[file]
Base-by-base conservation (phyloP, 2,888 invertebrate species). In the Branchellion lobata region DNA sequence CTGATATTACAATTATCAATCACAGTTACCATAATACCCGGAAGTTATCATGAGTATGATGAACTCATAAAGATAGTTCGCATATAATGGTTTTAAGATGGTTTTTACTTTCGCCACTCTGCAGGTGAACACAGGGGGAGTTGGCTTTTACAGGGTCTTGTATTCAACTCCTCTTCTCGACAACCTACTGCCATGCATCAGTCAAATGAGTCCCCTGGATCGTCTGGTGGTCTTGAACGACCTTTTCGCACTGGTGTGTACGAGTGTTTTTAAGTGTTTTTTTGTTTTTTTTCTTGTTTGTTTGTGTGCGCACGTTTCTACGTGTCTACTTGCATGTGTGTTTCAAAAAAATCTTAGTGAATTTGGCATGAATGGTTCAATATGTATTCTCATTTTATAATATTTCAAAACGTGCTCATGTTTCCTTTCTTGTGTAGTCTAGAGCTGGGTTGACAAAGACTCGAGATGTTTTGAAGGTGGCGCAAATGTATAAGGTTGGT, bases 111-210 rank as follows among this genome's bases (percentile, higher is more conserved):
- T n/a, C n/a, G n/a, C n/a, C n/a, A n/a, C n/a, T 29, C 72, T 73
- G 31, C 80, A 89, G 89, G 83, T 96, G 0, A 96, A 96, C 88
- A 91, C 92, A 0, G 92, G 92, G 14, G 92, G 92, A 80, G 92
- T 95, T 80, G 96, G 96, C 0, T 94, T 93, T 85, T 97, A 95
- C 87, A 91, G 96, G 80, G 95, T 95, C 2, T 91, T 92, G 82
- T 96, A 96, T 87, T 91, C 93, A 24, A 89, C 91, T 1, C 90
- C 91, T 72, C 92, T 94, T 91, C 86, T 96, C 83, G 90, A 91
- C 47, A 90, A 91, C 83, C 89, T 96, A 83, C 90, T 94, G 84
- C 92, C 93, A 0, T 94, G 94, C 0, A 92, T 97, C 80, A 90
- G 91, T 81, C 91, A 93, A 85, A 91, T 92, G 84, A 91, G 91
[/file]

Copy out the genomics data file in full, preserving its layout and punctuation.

Base-by-base conservation (phyloP, 2,888 invertebrate species). In the Branchellion lobata region DNA sequence CTGATATTACAATTATCAATCACAGTTACCATAATACCCGGAAGTTATCATGAGTATGATGAACTCATAAAGATAGTTCGCATATAATGGTTTTAAGATGGTTTTTACTTTCGCCACTCTGCAGGTGAACACAGGGGGAGTTGGCTTTTACAGGGTCTTGTATTCAACTCCTCTTCTCGACAACCTACTGCCATGCATCAGTCAAATGAGTCCCCTGGATCGTCTGGTGGTCTTGAACGACCTTTTCGCACTGGTGTGTACGAGTGTTTTTAAGTGTTTTTTTGTTTTTTTTCTTGTTTGTTTGTGTGCGCACGTTTCTACGTGTCTACTTGCATGTGTGTTTCAAAAAAATCTTAGTGAATTTGGCATGAATGGTTCAATATGTATTCTCATTTTATAATATTTCAAAACGTGCTCATGTTTCCTTTCTTGTGTAGTCTAGAGCTGGGTTGACAAAGACTCGAGATGTTTTGAAGGTGGCGCAAATGTATAAGGTTGGT, bases 111-210 rank as follows among this genome's bases (percentile, higher is more conserved):
- T n/a, C n/a, G n/a, C n/a, C n/a, A n/a, C n/a, T 29, C 72, T 73
- G 31, C 80, A 89, G 89, G 83, T 96, G 0, A 96, A 96, C 88
- A 91, C 92, A 0, G 92, G 92, G 14, G 92, G 92, A 80, G 92
- T 95, T 80, G 96, G 96, C 0, T 94, T 93, T 85, T 97, A 95
- C 87, A 91, G 96, G 80, G 95, T 95, C 2, T 91, T 92, G 82
- T 96, A 96, T 87, T 91, C 93, A 24, A 89, C 91, T 1, C 90
- C 91, T 72, C 92, T 94, T 91, C 86, T 96, C 83, G 90, A 91
- C 47, A 90, A 91, C 83, C 89, T 96, A 83, C 90, T 94, G 84
- C 92, C 93, A 0, T 94, G 94, C 0, A 92, T 97, C 80, A 90
- G 91, T 81, C 91, A 93, A 85, A 91, T 92, G 84, A 91, G 91